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Testing Detects Algal Toxins in Alaska Marine Mammals

February 11, 2016

Harmful algal blooms in Arctic waters could affect marine mammal populations

Map of algal toxins detected in 13 species of marine mammals from Southeast Alaska to the Artic Ocean during 2004 to 2013

Toxins from harmful algae are present in Alaskan marine food webs in high enough concentrations to be detected in marine mammals from Southeast Alaska to the Arctic Ocean, including whales, walruses, sea lions, seals, porpoises and sea otters, according to new research published today.

Harmful algal bloom toxins have been known to cause mortality and illness in marine mammals in Central and Southern California on a regular basis for the past 17 years, but this phenomenon has not been recorded in northern regions. The findings reported online in the journal Harmful Algae document a major expansion of the areas along the Pacific Coast of North America where harmful algal blooms are known to occur and demonstrate that algal toxins are present in Arctic ecosystems with the potential to affect most marine mammal species in U.S waters farther north than expected.

The Wildlife Algal-toxin Research and Response Network for the West Coast (WARRN-West) collected samples from more than 900 marine mammals that were harvested or found stranded in Alaska from 2004 to 2013. Testing at NOAA Fisheries’ Northwest Fisheries Science Center found algal toxins present in some animals from each of the 13 marine mammal species examined, and from all regions in Alaska.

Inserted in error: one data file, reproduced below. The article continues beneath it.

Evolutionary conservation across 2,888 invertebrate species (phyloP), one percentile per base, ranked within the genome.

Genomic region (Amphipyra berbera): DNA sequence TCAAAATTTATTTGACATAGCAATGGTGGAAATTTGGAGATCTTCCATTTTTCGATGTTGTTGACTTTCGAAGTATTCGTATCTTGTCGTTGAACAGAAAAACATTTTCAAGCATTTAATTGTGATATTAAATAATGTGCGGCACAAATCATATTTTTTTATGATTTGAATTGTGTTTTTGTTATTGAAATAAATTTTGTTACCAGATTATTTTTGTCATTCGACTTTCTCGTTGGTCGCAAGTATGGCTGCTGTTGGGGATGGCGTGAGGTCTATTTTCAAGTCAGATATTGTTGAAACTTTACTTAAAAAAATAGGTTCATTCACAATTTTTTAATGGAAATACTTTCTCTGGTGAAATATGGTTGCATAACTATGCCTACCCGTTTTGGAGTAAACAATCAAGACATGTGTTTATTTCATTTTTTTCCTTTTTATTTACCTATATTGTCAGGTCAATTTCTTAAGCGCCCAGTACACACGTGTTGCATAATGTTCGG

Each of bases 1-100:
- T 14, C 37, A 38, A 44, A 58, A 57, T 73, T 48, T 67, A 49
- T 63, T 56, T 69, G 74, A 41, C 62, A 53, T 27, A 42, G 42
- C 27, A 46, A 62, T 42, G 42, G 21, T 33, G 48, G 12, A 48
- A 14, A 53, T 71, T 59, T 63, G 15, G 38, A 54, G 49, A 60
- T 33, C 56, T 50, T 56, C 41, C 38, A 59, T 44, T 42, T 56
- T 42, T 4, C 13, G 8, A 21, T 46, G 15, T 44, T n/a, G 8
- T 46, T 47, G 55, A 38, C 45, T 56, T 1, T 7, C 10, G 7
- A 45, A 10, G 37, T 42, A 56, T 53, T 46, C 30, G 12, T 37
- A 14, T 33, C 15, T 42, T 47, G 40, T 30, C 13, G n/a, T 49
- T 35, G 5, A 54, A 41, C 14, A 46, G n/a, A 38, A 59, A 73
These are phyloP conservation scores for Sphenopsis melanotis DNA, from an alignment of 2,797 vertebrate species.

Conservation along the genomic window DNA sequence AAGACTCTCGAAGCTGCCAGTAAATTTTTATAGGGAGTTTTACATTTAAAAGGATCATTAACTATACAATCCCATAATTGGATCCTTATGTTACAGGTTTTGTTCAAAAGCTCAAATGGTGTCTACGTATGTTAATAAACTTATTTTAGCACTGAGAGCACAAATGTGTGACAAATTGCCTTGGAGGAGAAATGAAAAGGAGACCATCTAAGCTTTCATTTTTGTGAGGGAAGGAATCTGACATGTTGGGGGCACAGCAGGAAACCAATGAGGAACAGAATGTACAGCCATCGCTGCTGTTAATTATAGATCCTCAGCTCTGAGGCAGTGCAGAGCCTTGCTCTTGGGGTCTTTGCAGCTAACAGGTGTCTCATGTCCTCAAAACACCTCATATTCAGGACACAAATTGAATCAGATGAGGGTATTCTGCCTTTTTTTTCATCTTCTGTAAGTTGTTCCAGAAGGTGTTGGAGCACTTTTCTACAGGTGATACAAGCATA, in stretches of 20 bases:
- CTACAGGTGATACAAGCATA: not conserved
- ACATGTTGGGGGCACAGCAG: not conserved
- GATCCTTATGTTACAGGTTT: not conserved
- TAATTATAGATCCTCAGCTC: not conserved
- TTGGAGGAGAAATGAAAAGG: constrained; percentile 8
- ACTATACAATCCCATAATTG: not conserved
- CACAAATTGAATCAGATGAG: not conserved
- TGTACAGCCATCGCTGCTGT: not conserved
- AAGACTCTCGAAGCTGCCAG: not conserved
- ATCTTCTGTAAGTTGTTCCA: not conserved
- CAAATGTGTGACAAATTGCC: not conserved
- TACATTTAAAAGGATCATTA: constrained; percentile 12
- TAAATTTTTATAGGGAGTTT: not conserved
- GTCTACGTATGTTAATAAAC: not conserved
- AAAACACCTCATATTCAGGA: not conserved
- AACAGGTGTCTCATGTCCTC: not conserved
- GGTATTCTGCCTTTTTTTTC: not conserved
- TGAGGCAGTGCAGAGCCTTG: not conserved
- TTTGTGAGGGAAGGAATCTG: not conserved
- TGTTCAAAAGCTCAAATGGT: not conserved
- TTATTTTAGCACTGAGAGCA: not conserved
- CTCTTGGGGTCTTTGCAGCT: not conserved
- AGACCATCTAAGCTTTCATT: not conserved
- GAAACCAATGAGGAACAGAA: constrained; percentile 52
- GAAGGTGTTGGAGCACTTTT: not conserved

“What really surprised us was finding these toxins so widespread in Alaska, far north of where they have been previously documented as a problem for marine mammals,” said Kathi Lefebvre, a NOAA Fisheries research scientist who leads WARRN-West. “We do not know whether the toxin concentrations found in marine mammals in Alaska were high enough to cause health impacts because of how difficult it is to confirm cause of death in stranded animals. But we do know that warming trends are likely to expand blooms, making it more likely that marine mammals could be affected in the future.”

The two main algal toxins detected in marine mammals were domoic acid, produced by algae called Pseudo-nitzschia, and saxitoxin, produced by algae known as dinoflagellates. Favorable conditions can cause the toxin-producing algae to “bloom.” Shellfish like clams, small plankton-eating invertebrates such as krill, as well as fish such as herring can accumulate the toxins as they feed by filtering the water. Marine mammals preying on contaminated krill, fish or shellfish will then absorb the toxin themselves.

Lefebvre stressed that the presence of the toxins in marine mammals is not currently a food safety risk, but could be a food security issue for subsistence communities that depend on marine mammals for food.